“It’s difficult because more research has been done on biosimilar (hormones) as opposed to bioidenticals,” Archer said. “(I think you should) educate yourself with all the research that’s out there so you can make the best informed decision.”

Archer and the FDA both agree that women should be on the lowest dose of hormones possible for the least amount of time needed in order to reduce their risk of complications.

While there’s debate about whether bioidentical hormones are “natural,” there are ways to balance a woman’s hormones without going under the needle, so to speak. Changing your diet, increasing your exercise and taking vitamin supplements can help with hormone issues. Archer said licorice root is helpful for adrenal issues, stress or hot flashes. Black cohosh is an herbal remedy that can treat hot flashes and night sweats. Chasteberry can aid women who are having symptoms right before their period and works well with estrogen dominance.

When it comes to taking supplements and using over-the-counter hormone remedies, there isn’t one that works for all women and some may not work at all for some people. Archer said sometimes one remedy may be beneficial at first, but then it stops working over time.

“I can’t see a downside to at least trying a herbal remedy,” Archer said. “Some of them have no side affects … (and) I’ve seen them be effective for certain patients.”

Putting the “men” in menopause

Men have hormonal changes in middle age as well. Typically 25 percent of men at age 50 have a low testosterone levels and experience the effects of this, said Dr. Timothy Kruse, board certified family physician at Premiere Medical Center, located within the Vail Vitality Center in Vail.

Kruse said this percentage could be higher, as many men don’t seek treatment for their symptoms. Fatigue is the most common symptom of low testosterone, and other symptoms include a low libido and depressed mood.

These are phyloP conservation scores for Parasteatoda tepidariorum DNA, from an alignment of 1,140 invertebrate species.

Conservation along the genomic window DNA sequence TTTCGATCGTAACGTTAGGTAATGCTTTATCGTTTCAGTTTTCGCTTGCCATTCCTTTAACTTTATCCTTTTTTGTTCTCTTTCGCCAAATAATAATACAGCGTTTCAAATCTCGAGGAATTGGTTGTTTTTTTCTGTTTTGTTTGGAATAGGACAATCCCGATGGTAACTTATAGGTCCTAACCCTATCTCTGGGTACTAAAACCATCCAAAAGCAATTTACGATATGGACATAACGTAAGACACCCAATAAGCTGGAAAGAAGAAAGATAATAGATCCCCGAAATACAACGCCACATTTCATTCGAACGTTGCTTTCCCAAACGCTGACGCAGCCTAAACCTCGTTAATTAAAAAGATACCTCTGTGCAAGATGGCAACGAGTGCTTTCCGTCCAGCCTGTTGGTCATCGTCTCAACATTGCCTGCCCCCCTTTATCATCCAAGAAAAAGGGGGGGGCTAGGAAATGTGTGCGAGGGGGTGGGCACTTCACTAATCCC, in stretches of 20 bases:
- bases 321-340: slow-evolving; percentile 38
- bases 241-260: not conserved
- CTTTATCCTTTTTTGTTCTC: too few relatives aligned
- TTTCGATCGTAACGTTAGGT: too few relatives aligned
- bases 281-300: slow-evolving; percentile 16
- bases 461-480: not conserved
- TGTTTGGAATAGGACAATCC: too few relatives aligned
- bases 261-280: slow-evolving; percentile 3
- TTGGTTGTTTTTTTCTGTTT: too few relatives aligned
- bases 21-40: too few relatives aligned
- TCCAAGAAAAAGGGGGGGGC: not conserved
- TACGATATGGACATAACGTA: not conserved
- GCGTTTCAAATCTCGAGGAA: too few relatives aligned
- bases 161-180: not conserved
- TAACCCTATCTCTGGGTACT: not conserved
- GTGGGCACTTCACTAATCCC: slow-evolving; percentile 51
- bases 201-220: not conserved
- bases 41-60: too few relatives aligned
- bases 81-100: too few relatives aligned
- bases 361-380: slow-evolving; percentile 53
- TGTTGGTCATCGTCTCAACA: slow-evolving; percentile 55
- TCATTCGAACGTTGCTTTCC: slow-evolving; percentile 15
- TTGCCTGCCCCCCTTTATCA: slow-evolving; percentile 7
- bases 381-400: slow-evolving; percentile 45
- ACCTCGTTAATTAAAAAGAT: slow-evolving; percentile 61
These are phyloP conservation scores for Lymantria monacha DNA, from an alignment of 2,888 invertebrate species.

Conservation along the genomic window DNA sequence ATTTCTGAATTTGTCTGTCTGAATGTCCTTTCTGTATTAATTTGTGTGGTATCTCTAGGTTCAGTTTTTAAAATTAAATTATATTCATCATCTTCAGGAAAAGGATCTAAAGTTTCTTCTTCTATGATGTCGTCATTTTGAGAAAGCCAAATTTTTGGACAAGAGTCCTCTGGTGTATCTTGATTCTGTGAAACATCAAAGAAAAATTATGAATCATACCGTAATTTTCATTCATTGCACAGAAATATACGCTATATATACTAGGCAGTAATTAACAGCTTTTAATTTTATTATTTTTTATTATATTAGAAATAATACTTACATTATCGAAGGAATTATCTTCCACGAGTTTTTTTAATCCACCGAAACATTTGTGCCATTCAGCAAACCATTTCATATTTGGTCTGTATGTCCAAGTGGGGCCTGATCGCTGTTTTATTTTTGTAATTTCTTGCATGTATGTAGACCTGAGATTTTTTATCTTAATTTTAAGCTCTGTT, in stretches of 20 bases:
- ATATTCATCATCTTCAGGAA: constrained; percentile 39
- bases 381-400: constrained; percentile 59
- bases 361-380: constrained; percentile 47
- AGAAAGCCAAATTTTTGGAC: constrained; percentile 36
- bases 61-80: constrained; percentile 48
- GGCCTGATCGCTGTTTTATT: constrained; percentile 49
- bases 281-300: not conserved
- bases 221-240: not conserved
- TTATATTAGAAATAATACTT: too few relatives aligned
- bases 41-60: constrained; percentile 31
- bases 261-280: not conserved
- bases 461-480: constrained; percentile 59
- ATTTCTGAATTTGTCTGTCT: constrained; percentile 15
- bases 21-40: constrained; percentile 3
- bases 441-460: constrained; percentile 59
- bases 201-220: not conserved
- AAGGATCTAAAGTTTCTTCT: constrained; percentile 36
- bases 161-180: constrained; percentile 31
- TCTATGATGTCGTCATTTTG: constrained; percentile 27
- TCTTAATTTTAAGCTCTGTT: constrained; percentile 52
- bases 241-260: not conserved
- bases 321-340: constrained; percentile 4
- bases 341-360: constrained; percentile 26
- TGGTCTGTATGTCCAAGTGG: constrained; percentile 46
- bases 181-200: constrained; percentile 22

When it comes to over-the-counter products to treat decreased testosterone in men, they’re not very effective and contain “a lot of false advertising,” Kruse said.

The only reliable way to know if a man has low testosterone is through a lab test. In women, it’s more obvious when her hormones are decreasing, because of menopause, but in men hormonal changes are more subtle and gradual.

For both men and women as they age, a decline in hormone levels is normal, but this transition isn’t always easy.


“The decrease of hormones is a natural, typical process,” Kruse said. “The problem we all have now is we’re living much longer than we were designed to live. (We) really demand of ourselves to live as high a quality of life as possible, and that means maintaining our hormonal integrity much later in life.”

For those who specialize in hormone treatment, the goal is to make the aging process feel more like cruise control for patients, rather than a bumpy ride.

“We’re trying to smooth things out to keep the hormones as balanced as possible while the body is going through a natural transition,” Archer said. “The symptoms occur because (hormones) don’t all decline nicely in their balanced states.”

It can be hard to know if what you’re feeling is due to your hormones, other health issues or just a bad hair day. But when someone is moody or feeling low in energy, it’s unlikely that their first thought is, “Hmm, maybe it’s my hormones.” The only way to know if you have a hormone imbalance is to seek treatment, which will hopefully lead to less hot flashes and feeling more like “hot stuff” again.